Farrago Policy Comparisons #5: Gender Equality

How are each of the parties doing on gender representation? And what are their records and key policies on gender equality and women's safety?


Content warning: sexim, misogyny, bullying, harassment, sexual abuse in no explicit detail.


There are big concerns about the culture and treatment of women in Australian politics. In terms of female representation, the Australian Parliament has 38% female representation overall, with 31% (46/150) in the House of Representatives and a more positive 53% (40/76) in the Senate.

How are each of the parties doing on gender representation? And what are their records and key policies on gender equality and women's safety?


Liberal/National Coalition
Female representation:

  • Liberals: 21% (House), 37% (Senate)
  • Nationals: 13% (House), 75% (Senate)

Key people: Senator Marise Payne (Minister for Women), Senator Anne Ruston (Minister for Women's Safety), Senator Jane Hume (Minister for Women's Economic Security).

Free childcare was introduced during the pandemic (albeit temporarily). Liberal policies include continuing the Child Care Subsidy (meeting some 50-85% of costs) and the Government Paid Parental Leave scheme (which can be accessed by either parent).

The Government has been criticised for being too slow or tone-deaf on dealing with the concerns of women, including the alleged sexual assault of Brittany Higgins in Parliament or the subsequent Jenkins Review on workplace standards. Comments from Scott Morrison that the March4Justice rally was a triumph for “not being met with bullets” did not help their image either.

In the 2022 budget, the Government provided an additional $1.3 billion towards women’s safety and the National Plan to End Violence against Women and Children.

More Liberal policies include:

  • Expanding the role of the e-Safety Commissioner to address technology-related abuse against women.
  • Adopting 43/55 of the Respect@Work report recommendations on workplace harassment.
  • $53 million of funding for IVF open to people with cancer or genetic diseases, along with more funding for perinatal mental health clinics.



Female representation: 43% (House), 64% (Senate)

Key people: Tanya Plibersek MP (Shadow Minister for Women), Senator Jenny McAllister (Shadow Assistant Minister for Communities and the Prevention of Family Violence).

Labor has a big emphasis on cheaper childcare to ease the cost of living and to support women’s workforce participation. The policy raises the maximum subsidy 90% of costs for the first child.

Their domestic violence policy covers a new Family, Domestic and Sexual Violence Commissioner, 10 days of domestic violence leave, more social and crisis housing for women and children fleeing violence.

More Labor policies include:

  • Adopting all recommendations from the Respect@Work report.
  • Delivering a comprehensive Early Years Strategy for childcare and early education.
  • Harmonising sexual assault and consent laws across the states, along with more consent and respectful relationships schools programs.



Female representation: 66%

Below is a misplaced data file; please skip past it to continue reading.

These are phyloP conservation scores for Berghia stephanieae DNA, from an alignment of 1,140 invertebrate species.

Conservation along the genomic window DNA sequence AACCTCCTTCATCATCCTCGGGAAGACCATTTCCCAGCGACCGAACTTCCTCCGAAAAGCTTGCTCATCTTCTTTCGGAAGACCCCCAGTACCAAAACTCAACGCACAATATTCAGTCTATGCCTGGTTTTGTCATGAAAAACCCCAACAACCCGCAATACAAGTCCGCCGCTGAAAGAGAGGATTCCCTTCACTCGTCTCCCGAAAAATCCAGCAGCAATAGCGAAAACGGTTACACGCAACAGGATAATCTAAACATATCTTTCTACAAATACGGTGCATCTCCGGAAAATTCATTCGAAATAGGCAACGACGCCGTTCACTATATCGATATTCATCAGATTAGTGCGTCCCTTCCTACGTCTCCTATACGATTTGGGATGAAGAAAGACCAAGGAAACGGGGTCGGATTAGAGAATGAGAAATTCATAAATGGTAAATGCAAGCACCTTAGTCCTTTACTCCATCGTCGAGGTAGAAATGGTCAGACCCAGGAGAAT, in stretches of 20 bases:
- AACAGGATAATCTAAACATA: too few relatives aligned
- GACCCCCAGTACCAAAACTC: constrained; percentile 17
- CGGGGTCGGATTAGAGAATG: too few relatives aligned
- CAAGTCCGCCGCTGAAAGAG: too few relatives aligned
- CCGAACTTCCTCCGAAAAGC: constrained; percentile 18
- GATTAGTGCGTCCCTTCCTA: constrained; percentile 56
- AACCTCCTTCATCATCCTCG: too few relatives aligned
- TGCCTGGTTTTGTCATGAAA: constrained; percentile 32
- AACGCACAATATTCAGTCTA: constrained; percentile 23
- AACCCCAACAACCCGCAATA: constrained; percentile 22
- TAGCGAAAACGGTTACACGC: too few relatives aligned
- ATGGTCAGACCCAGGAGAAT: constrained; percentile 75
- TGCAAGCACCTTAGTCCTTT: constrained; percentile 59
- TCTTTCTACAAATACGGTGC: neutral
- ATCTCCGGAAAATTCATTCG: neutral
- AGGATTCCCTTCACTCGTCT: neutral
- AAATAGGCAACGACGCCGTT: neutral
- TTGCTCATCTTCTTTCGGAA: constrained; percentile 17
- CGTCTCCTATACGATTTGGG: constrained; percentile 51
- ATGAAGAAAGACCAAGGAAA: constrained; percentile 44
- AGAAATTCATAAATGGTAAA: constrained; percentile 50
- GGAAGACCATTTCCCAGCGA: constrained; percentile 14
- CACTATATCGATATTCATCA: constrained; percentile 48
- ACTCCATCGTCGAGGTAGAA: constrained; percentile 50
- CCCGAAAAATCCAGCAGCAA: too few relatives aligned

Key people: Senator Larissa Waters (Spokesperson for Women).

The Greens have a platform to “End Sexism” which features more equitable paid parental leave, free childcare and closing the gender pay gap.

Respect and consent programs (such as Respectful Relationships) and full funding for the National Plan against Domestic Violence are also supported to eliminate gendered violence.

More Greens policies include:

  • Also adopting all recommendations from the Respect@Work report.
  • Having a Women’s Budget Impact Statement so the impact on women is considered across all budget policies.
  • Independent process for bullying and harassment complaints in Parliament, along with anti-bullying training for MPs.
  • Free pads and tampons provided for high school students.



Gender equity and improving the culture of Parliament (especially towards women) has been one of their key common pillars of many of the “Teal Independents” or “Voices of” candidates.

Independent candidates such as Monique Ryan (Kooyong), Zoe Daniels (Goldstein), Claire Ferres Miles (Casey), Deb Leonard (Monash) and Sarah Russell (Flinders) are all running in electorates that have never been held by a female MP before (for the sake of brevity focused on Victoria). 


Minor Parties

Australian Democrats have a unique emphasis on a “feminist foreign policy”, with more female diplomats and foreign aid to support women’s empowerment. 

The Animal Justice Party has a unique attention to the impact on animals from domestic violence, including encouraging refuge shelters to allow for pets.

Australian Progressives have called for more female representation in business and politics and addressing the gender pay gap. They believe the domestic violence crisis demands an “emergency response,” including domestic violence leave. 

Derryn Hinch’s Justice Party (DHJP) supports tougher sentencing for domestic violence and more support for women’s refuges and legal services.

The Reason Party advocates for free childcare, gender pay equity and prevention of family, domestic and sexual violence.




Antoun Issa. March 2021. “Gender breakdown in parliament: Australia beats UK, US, Canada in female representation.” The Guardian.


“Jenkins Review”
Australian Human Rights Commission. November 2021. Set the Standard: Report on the Independent Review into Commonwealth Parliamentary Workplaces








Australian Democrats


Animal Justice Party


Australian Progressives





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